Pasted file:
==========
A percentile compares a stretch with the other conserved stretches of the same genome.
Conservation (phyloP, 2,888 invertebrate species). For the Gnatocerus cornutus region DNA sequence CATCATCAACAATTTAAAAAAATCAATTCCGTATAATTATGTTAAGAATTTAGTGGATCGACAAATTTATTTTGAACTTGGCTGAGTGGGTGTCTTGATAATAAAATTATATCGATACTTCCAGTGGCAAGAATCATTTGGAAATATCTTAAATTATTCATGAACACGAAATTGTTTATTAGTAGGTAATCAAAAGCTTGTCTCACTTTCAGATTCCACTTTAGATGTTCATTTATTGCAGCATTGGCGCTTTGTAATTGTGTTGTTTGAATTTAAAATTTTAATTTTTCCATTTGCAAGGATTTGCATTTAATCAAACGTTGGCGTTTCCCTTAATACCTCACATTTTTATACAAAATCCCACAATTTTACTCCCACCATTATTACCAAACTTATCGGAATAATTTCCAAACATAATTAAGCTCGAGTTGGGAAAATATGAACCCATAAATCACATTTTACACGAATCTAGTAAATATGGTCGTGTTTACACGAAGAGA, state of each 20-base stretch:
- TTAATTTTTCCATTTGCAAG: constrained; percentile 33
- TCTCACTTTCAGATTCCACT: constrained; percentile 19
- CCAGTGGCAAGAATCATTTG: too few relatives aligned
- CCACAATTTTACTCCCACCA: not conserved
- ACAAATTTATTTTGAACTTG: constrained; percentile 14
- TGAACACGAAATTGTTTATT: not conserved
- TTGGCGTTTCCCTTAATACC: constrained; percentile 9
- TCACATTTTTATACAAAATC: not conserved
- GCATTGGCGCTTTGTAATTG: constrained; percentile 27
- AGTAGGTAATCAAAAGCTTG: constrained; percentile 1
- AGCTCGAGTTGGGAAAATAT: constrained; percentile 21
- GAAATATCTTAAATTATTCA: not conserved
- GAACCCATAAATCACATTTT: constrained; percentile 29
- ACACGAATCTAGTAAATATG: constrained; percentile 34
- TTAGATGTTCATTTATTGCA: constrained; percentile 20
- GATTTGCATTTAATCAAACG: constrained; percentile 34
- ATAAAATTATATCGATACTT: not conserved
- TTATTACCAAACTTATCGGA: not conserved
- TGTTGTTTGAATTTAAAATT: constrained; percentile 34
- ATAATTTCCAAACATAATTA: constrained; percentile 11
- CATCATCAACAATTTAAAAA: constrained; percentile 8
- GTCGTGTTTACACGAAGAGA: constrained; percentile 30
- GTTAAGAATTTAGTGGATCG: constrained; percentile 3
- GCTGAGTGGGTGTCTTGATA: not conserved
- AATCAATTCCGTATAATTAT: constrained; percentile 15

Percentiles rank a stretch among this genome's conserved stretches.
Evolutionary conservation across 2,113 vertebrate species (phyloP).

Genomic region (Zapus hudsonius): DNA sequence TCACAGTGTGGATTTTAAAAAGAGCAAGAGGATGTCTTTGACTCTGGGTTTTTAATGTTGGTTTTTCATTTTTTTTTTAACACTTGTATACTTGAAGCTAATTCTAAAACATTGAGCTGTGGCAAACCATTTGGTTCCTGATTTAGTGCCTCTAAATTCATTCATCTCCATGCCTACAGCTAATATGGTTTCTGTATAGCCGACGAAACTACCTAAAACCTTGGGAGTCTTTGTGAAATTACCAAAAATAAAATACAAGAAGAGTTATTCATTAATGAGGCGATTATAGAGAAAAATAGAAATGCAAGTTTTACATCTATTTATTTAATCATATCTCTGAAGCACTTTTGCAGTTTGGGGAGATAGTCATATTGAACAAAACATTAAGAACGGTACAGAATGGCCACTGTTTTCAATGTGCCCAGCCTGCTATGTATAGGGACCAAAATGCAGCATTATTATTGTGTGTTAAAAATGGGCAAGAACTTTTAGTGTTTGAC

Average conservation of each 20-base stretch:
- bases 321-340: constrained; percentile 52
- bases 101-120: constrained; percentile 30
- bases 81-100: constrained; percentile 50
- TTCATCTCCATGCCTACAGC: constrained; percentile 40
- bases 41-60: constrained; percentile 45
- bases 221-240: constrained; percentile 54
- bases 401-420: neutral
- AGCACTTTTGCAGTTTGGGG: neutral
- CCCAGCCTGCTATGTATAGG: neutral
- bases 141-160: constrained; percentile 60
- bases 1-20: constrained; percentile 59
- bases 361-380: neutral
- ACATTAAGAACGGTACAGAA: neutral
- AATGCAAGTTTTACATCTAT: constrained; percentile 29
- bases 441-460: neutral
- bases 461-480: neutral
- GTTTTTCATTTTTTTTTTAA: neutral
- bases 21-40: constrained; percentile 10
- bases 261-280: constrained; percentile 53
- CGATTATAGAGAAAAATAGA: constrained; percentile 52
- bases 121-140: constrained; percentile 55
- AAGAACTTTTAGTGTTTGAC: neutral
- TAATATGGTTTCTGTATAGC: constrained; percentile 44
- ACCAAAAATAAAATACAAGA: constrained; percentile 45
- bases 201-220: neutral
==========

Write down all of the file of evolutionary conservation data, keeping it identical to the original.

A percentile compares a stretch with the other conserved stretches of the same genome.
Conservation (phyloP, 2,888 invertebrate species). For the Gnatocerus cornutus region DNA sequence CATCATCAACAATTTAAAAAAATCAATTCCGTATAATTATGTTAAGAATTTAGTGGATCGACAAATTTATTTTGAACTTGGCTGAGTGGGTGTCTTGATAATAAAATTATATCGATACTTCCAGTGGCAAGAATCATTTGGAAATATCTTAAATTATTCATGAACACGAAATTGTTTATTAGTAGGTAATCAAAAGCTTGTCTCACTTTCAGATTCCACTTTAGATGTTCATTTATTGCAGCATTGGCGCTTTGTAATTGTGTTGTTTGAATTTAAAATTTTAATTTTTCCATTTGCAAGGATTTGCATTTAATCAAACGTTGGCGTTTCCCTTAATACCTCACATTTTTATACAAAATCCCACAATTTTACTCCCACCATTATTACCAAACTTATCGGAATAATTTCCAAACATAATTAAGCTCGAGTTGGGAAAATATGAACCCATAAATCACATTTTACACGAATCTAGTAAATATGGTCGTGTTTACACGAAGAGA, state of each 20-base stretch:
- TTAATTTTTCCATTTGCAAG: constrained; percentile 33
- TCTCACTTTCAGATTCCACT: constrained; percentile 19
- CCAGTGGCAAGAATCATTTG: too few relatives aligned
- CCACAATTTTACTCCCACCA: not conserved
- ACAAATTTATTTTGAACTTG: constrained; percentile 14
- TGAACACGAAATTGTTTATT: not conserved
- TTGGCGTTTCCCTTAATACC: constrained; percentile 9
- TCACATTTTTATACAAAATC: not conserved
- GCATTGGCGCTTTGTAATTG: constrained; percentile 27
- AGTAGGTAATCAAAAGCTTG: constrained; percentile 1
- AGCTCGAGTTGGGAAAATAT: constrained; percentile 21
- GAAATATCTTAAATTATTCA: not conserved
- GAACCCATAAATCACATTTT: constrained; percentile 29
- ACACGAATCTAGTAAATATG: constrained; percentile 34
- TTAGATGTTCATTTATTGCA: constrained; percentile 20
- GATTTGCATTTAATCAAACG: constrained; percentile 34
- ATAAAATTATATCGATACTT: not conserved
- TTATTACCAAACTTATCGGA: not conserved
- TGTTGTTTGAATTTAAAATT: constrained; percentile 34
- ATAATTTCCAAACATAATTA: constrained; percentile 11
- CATCATCAACAATTTAAAAA: constrained; percentile 8
- GTCGTGTTTACACGAAGAGA: constrained; percentile 30
- GTTAAGAATTTAGTGGATCG: constrained; percentile 3
- GCTGAGTGGGTGTCTTGATA: not conserved
- AATCAATTCCGTATAATTAT: constrained; percentile 15

Percentiles rank a stretch among this genome's conserved stretches.
Evolutionary conservation across 2,113 vertebrate species (phyloP).

Genomic region (Zapus hudsonius): DNA sequence TCACAGTGTGGATTTTAAAAAGAGCAAGAGGATGTCTTTGACTCTGGGTTTTTAATGTTGGTTTTTCATTTTTTTTTTAACACTTGTATACTTGAAGCTAATTCTAAAACATTGAGCTGTGGCAAACCATTTGGTTCCTGATTTAGTGCCTCTAAATTCATTCATCTCCATGCCTACAGCTAATATGGTTTCTGTATAGCCGACGAAACTACCTAAAACCTTGGGAGTCTTTGTGAAATTACCAAAAATAAAATACAAGAAGAGTTATTCATTAATGAGGCGATTATAGAGAAAAATAGAAATGCAAGTTTTACATCTATTTATTTAATCATATCTCTGAAGCACTTTTGCAGTTTGGGGAGATAGTCATATTGAACAAAACATTAAGAACGGTACAGAATGGCCACTGTTTTCAATGTGCCCAGCCTGCTATGTATAGGGACCAAAATGCAGCATTATTATTGTGTGTTAAAAATGGGCAAGAACTTTTAGTGTTTGAC

Average conservation of each 20-base stretch:
- bases 321-340: constrained; percentile 52
- bases 101-120: constrained; percentile 30
- bases 81-100: constrained; percentile 50
- TTCATCTCCATGCCTACAGC: constrained; percentile 40
- bases 41-60: constrained; percentile 45
- bases 221-240: constrained; percentile 54
- bases 401-420: neutral
- AGCACTTTTGCAGTTTGGGG: neutral
- CCCAGCCTGCTATGTATAGG: neutral
- bases 141-160: constrained; percentile 60
- bases 1-20: constrained; percentile 59
- bases 361-380: neutral
- ACATTAAGAACGGTACAGAA: neutral
- AATGCAAGTTTTACATCTAT: constrained; percentile 29
- bases 441-460: neutral
- bases 461-480: neutral
- GTTTTTCATTTTTTTTTTAA: neutral
- bases 21-40: constrained; percentile 10
- bases 261-280: constrained; percentile 53
- CGATTATAGAGAAAAATAGA: constrained; percentile 52
- bases 121-140: constrained; percentile 55
- AAGAACTTTTAGTGTTTGAC: neutral
- TAATATGGTTTCTGTATAGC: constrained; percentile 44
- ACCAAAAATAAAATACAAGA: constrained; percentile 45
- bases 201-220: neutral